Sunday, May 29, 2011

The region of death in Hamlet

Franco Moretti, however, often doesn’t read the books he studies. Instead, he analyzes them as data. Working with a small group of graduate students, the Stanford University English professor has fed thousands of digitized texts into databases and then mined the accumulated information for new answers to new questions. How far, on average, do characters in 19th-century English novels walk over the course of a book? How frequently are new genres of popular fiction invented? How many words does the average novel’s protagonist speak? By posing these and other questions, Moretti has become the unofficial leader of a new, more quantitative kind of literary study. ...

Most recently Moretti has turned his attention to what might be the most familiar text in English literature: “Hamlet.” Using the play as a kind of test case, Moretti diagrammed and quantified the plot, charting the relationships among characters as a network based strictly on whether they speak to one another at any point in the play. He published the results in an article, “Network Theory, Plot Analysis,” in the March/April 2011 issue of the New Left Review.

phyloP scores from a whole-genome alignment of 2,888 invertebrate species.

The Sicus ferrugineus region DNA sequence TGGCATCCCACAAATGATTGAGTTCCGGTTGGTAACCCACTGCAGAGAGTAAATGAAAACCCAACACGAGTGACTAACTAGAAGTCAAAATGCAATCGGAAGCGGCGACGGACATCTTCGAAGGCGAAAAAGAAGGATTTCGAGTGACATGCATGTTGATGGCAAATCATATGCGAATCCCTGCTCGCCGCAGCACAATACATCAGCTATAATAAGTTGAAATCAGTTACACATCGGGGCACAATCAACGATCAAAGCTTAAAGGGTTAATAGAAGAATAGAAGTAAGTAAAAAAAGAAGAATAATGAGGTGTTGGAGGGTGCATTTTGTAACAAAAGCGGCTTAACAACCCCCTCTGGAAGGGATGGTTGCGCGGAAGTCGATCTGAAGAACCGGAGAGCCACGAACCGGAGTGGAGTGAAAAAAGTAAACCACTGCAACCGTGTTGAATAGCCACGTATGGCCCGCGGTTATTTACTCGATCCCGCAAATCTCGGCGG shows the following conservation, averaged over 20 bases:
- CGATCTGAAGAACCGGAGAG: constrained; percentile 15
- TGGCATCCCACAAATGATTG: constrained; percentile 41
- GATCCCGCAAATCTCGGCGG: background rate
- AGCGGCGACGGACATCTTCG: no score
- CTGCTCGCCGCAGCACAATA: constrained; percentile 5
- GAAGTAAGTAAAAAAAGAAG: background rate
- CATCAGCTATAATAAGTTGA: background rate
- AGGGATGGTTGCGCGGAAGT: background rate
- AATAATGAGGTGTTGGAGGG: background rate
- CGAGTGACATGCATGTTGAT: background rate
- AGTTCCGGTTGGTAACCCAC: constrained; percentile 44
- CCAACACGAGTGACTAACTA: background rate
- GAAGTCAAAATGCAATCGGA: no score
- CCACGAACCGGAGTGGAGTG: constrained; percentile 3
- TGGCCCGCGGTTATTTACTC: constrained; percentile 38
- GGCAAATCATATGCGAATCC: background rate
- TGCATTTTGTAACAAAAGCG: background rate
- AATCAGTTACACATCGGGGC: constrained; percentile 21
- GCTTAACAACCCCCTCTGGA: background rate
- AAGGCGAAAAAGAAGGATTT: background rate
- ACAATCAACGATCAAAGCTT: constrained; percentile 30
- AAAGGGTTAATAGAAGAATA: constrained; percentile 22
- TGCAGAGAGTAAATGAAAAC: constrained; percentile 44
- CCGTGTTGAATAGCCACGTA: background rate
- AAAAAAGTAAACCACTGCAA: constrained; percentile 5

Seen through Moretti’s network diagrams, “Hamlet” often seems brand new. One notices, for example, that of all the characters who speak to both Hamlet and Claudius, only two manage to survive the play (Moretti calls this part of the network the “region of death”). Or one notices that Rosencrantz and Guildenstern, the most famous pair of minor characters in all of Shakespeare, never speak to each other. ...

MORETTI: One thing is the discovery of how central Horatio is to the play. And that is interesting in itself, because Horatio is usually not one of the characters on whom people focus. He’s a very bland character, and he usually speaks very blandly....Usually we think of central characters as important in every possible way, but this is not the case here.
--Richard Beck, Boston Globe, on quantitative literary analysis

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